15 Twitter Accounts to Follow During the 2016 Presidential Election
Anyone following the 2016 presidential election on Twitter knows that Donald Trump is one of the more prolific tweeters, cranking out 140-character polemics with his tiny furious fingers. But he’s not the only one with something to say; here are 15 politicos you should be following this election cycle.
This senator from Massachusetts tweets nearly as much as The Donald, and serves as his foil, both politically and temperamentally. Occasionally, the two will get into Twitter battles, which can be really entertaining, and somewhat frightening.
A Fox News contributor and former press secretary for George W. Bush, Perino keeps it light, but insightful.
This nonpartisan site that keeps politicians honest—or tries to—digs into statements to see how truthful they’re being. Its Twitter feed is a quick way to find out who’s dissembling; distressingly, this site is kept pretty busy these days.
The founder of stats-obsessed FiveThirtyEight.com, Silver crunches the numbers on polls, speeches—anything that can be quantified—to find deeper trends and predict possible outcomes. If you’re as interested in politics and know what BABIP, WAR and VORP stand for, then this is the guy to follow.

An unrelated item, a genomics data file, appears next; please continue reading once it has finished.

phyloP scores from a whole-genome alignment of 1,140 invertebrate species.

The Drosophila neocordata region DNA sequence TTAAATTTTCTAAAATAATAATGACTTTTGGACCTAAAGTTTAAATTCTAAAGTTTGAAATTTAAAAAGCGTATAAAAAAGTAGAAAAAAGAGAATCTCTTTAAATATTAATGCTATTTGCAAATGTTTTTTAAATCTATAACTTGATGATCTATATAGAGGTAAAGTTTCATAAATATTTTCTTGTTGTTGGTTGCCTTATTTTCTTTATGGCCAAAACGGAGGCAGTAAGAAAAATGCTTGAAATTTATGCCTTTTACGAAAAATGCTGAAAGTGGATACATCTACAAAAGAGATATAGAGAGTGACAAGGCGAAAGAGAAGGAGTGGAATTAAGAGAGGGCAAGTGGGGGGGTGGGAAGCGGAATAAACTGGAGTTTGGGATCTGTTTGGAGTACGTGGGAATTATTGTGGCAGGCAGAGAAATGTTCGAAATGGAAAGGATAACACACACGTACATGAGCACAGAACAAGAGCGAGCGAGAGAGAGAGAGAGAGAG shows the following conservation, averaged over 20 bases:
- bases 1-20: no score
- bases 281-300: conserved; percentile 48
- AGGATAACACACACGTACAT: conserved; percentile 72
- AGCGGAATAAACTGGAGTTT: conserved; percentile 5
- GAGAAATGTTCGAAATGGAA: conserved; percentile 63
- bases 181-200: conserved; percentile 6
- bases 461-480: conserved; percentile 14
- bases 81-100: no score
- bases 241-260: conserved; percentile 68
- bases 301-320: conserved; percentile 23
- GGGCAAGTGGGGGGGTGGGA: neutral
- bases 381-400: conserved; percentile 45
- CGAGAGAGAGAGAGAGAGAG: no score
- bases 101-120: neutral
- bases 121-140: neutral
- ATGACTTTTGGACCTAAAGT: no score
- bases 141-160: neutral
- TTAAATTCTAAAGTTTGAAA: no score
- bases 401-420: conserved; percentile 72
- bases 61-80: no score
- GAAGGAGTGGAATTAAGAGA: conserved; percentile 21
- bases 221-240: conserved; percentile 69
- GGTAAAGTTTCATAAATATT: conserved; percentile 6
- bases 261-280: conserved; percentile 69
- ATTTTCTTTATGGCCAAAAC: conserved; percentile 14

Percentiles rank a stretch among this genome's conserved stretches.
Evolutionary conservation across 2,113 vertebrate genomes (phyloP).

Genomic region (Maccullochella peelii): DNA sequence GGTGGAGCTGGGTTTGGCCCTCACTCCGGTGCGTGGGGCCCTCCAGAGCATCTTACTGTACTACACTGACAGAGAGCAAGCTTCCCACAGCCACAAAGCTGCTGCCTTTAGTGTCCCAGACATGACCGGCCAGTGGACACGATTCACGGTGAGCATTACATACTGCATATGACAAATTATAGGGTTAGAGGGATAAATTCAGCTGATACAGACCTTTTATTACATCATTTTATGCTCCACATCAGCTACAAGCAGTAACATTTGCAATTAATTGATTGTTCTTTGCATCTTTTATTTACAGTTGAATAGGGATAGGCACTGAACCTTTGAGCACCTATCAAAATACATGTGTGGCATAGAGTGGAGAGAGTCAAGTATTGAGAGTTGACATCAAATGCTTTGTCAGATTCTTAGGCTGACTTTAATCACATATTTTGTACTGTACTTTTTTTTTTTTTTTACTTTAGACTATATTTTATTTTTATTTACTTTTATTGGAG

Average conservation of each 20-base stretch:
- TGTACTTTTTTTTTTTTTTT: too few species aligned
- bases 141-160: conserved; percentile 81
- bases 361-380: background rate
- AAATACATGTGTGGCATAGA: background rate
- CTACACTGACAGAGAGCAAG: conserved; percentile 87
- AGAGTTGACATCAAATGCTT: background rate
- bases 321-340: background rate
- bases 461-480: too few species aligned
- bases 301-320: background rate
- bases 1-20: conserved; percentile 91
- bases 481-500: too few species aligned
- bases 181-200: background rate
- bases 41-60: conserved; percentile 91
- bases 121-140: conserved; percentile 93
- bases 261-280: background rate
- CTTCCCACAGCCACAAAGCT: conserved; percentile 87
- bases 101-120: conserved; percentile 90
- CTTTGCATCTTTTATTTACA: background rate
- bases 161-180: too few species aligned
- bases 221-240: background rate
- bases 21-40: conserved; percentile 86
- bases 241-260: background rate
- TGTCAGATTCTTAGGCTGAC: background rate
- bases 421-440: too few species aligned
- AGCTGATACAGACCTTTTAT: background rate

Like FactCheck, but has a fun Truth-O-Meter that ranges from True to “Pants on Fire.” Guess which direction the needle usually points.
A CNN anchor and White House Correspondent, Tapper has a pithy take on the day’s events, and gets in some good cultural references, too.
Buzzfeed’s Editor-in-Chief is a good source for news stories, and not just from his site.
Cthulhu for America
Why settle for the lesser evil? Tweets from this dark overlord really are pretty good, despite this being a satiric account.
This HBO host is a bit of a blowhard, but offers caustic, if humorous, commentary.
Politics writer for The Atlantic, Ball posts well-researched, well-written stories from herself and others.
In an election cycle where many news stories seem too strange to be true, Onion Politics has its work cut out. Still, it manages to deliver a humorous take and respite on the political news of the day.
The longest-serving congressmen ever—from 1955 to 2014—the 90-year-old Dingell (now retired) doesn’t hold back his opinions, just like any nonagenarian.
An unnamed commentator who provides criticism and levity when we need it most.
This writer for the National Review offers a lot of salient and sober points from a conservative perspective.
A political scientist at Boston College and the co-author of Presidential Elections: Strategies and Structures of American Politics, Hopkins helps provide a historical perspective to the election cycle.